There was no hurry on the day care, as I was off work for several months. When I would drop my son off for day care, I let her play there, too. We stayed for about an hour, and then we’d head home. This went on for a couple of weeks. Then we decided it was time to try a quick separation. I left for 5 minutes to take my son to preschool (3 blocks away). The first time she panicked like no child I’d ever seen before. It was heartbreaking. The second time she wailed, but didn’t panic. The third time she happily pointed to the window, where she had been encouraged to wave goodbye, and ran over to wave goodbye. That was that. She knew I’d be back in 5 minutes, and she knew the “routine” of waving. She was OK. Over the course of several weeks, we increased the amount of time I “disappeared” to longer and longer periods of time. We also included having her eat breakfast during that time. After about 3 or 4 weeks I was able to go in to work for a special workshop that had been planned and I wanted to attend. It worked fine! However, we did not work on any other adjustments during this time!
Ashley was used to sleeping in our bed “on the road”. We did not expect her to think sleeping alone in a big bedroom was appealing. We put her little youth bed at the foot of our bed, and she slept there for both naps and nights. And I sat in the room reading while she tried to get to sleep. At no time did we think she’d be comfortable alone in a big room. After we got her used to the day care, I started having her nap in her own room. I would stay in there with her, reading or writing in my journal until she fell asleep. Then I would go about my business. She never did panic when awaking alone in the room, but she did come looking for me ASAP. After a couple of weeks of naps in her room, we moved the whole youth bed in. She seemed ready, and was proud that she was a “big girl”. I continued to remain in her room until she was asleep. When I felt she was ready, I said, “I have to put this in my room. I’ll be right back.” And I would leave and come back quickly. I did this almost every night, and slowly increased the amount of time I was gone. She never noticed, as far as I could tell. Eventually, I just didn’t come back until after she was asleep. That made an easy transition to the routine of a story, a kiss, and she did her bedtime alone. And I kept a mattress close by in case she woke up in the middle of the night. Instead of inviting her into our bed (we didn’t want to set that precedent), I would sleep on the floor in her room until she went back to sleep. She was fine with that.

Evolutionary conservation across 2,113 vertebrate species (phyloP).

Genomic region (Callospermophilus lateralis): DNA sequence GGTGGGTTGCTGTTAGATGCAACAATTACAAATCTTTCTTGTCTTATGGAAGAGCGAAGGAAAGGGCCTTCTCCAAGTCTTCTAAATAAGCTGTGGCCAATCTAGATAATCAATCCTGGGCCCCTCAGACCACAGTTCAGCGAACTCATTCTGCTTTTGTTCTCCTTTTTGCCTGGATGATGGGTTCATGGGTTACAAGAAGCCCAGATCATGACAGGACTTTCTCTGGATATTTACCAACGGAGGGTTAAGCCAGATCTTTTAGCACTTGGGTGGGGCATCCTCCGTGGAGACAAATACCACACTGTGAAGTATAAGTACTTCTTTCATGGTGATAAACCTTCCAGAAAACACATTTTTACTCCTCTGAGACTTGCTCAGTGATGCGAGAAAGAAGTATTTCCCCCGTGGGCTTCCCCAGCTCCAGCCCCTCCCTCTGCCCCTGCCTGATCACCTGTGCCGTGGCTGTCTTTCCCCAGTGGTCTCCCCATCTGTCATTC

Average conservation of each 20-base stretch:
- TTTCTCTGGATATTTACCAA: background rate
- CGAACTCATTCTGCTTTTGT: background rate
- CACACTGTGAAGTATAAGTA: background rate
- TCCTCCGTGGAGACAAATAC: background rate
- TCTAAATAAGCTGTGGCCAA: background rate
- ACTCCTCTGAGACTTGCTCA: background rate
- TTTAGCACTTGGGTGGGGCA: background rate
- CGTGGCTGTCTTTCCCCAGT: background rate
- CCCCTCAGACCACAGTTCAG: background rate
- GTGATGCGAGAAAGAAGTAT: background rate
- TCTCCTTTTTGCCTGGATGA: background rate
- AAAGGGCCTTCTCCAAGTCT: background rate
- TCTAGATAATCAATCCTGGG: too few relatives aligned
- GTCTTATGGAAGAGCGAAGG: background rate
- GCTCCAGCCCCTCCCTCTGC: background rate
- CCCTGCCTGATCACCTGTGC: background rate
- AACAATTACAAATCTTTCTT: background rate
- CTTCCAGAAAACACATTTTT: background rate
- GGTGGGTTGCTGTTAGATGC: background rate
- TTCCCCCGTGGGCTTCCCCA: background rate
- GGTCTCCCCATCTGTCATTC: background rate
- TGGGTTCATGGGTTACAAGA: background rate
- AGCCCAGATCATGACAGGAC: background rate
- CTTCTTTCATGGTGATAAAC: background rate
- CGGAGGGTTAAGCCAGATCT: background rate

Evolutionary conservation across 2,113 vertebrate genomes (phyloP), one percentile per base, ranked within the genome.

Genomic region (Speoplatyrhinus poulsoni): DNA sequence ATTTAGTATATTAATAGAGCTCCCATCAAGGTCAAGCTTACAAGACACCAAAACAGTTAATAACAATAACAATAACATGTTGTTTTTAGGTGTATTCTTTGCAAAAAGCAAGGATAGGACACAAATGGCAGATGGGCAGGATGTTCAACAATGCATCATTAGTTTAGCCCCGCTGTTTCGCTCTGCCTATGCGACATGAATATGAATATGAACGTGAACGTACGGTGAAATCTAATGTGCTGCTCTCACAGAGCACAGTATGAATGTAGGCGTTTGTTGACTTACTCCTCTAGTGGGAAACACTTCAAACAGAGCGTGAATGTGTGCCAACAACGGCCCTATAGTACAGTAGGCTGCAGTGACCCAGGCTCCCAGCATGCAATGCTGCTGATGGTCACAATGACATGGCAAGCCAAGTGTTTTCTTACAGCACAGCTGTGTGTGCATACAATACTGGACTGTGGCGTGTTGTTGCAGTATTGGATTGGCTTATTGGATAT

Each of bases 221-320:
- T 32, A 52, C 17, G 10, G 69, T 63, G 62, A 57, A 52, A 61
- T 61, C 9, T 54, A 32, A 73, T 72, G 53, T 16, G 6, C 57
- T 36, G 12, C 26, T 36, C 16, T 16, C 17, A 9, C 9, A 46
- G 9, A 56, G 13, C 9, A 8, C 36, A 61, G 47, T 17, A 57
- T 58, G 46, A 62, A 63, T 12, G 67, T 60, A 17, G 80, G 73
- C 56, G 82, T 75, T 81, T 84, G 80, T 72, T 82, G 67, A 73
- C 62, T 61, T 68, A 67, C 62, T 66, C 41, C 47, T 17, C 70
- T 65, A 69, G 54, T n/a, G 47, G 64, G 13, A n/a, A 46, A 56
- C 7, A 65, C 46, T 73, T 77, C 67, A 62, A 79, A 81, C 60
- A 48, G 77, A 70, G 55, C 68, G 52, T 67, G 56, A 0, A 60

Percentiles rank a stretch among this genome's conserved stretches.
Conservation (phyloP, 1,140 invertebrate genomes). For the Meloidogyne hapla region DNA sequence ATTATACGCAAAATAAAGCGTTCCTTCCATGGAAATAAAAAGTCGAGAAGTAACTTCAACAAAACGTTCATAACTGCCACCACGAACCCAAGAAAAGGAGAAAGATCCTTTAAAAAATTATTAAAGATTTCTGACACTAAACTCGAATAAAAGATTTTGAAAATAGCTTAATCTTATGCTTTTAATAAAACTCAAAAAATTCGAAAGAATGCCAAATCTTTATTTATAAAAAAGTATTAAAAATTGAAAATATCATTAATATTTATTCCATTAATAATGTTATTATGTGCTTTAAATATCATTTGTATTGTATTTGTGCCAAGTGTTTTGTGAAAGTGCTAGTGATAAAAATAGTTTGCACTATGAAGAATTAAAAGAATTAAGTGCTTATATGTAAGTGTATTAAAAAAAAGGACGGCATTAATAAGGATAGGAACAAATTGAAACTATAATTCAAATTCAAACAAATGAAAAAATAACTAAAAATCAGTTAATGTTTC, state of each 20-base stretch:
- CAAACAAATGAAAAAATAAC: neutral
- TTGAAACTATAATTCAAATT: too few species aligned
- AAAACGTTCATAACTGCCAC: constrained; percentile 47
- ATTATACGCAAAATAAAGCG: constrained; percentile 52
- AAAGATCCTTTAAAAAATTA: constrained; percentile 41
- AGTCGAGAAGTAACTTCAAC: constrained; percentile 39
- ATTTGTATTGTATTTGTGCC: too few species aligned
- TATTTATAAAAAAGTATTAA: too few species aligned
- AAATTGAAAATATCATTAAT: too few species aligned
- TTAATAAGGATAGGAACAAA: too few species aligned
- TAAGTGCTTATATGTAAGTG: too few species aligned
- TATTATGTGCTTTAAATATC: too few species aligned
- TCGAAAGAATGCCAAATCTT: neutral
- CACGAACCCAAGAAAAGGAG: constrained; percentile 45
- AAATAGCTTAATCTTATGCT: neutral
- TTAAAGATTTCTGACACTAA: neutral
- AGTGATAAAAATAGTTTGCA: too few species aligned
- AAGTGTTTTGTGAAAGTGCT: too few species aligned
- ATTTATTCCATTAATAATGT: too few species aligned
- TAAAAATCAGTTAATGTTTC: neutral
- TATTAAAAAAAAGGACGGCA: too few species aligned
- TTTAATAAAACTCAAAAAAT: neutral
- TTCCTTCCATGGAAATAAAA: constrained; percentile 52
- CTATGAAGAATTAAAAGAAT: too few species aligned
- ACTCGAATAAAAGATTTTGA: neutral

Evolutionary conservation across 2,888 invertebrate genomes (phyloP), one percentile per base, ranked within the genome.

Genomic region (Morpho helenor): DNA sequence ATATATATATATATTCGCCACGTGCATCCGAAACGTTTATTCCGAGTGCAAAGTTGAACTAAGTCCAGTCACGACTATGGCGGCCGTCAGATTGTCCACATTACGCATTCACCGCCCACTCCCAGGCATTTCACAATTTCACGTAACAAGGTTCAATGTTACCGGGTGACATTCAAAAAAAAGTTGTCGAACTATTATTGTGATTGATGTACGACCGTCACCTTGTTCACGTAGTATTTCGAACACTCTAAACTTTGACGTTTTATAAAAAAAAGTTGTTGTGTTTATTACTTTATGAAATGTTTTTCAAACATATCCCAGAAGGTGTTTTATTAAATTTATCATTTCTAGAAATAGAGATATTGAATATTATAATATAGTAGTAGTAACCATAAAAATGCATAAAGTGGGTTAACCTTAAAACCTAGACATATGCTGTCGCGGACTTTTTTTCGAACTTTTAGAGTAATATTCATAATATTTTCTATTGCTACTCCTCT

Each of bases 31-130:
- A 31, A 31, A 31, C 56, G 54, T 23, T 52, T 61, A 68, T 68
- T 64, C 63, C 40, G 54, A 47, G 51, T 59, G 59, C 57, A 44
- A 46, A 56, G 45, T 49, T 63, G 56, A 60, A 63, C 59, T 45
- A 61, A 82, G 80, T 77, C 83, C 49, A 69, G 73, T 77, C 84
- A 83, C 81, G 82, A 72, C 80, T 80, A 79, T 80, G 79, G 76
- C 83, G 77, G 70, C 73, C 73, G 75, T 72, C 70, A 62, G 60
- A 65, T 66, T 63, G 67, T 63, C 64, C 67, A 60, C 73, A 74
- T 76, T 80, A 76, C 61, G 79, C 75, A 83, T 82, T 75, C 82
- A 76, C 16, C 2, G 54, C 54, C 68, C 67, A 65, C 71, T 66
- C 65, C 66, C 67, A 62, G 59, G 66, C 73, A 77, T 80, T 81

Although she was somewhat potty-trained when we took her from the orphanage, we lost it during travel. The language barrier and lack of public facilities made it next to impossible. So, we kept her in pull-ups. We didn’t worry about potty-training until mid-August (she came home in early May). She then had enough English to understand what we wanted. She made the transition to training pants in about a month.
We were sneaky about this one, too. In May and June, when I would go to pick my son up, I would go early and have Ashley play outside with the kids. She got to know the teacher and loved the sandbox and swings, and couldn’t wait to visit each time. We revisited a couple of times during the summer, and she was looking forward to her first preschool day in the fall. Easy one!
I hope these suggestions are helpful. The transitions were sometimes slow and tedious, and I often felt “trapped” with the amount of necessary time I spent “being there” for her. But other than that first day care separation, she never had a “traumatic” moment. I think that has had a lot to do with what a great kid she is! She can’t wait to go to the “big school” next year (kindergarten!)
Copyright Claire Crocker
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The search for families
Living overseas and adopting internationally
Building a Bridge
What families can do during this time
Documents needed to adopt a child
One Single Mom Story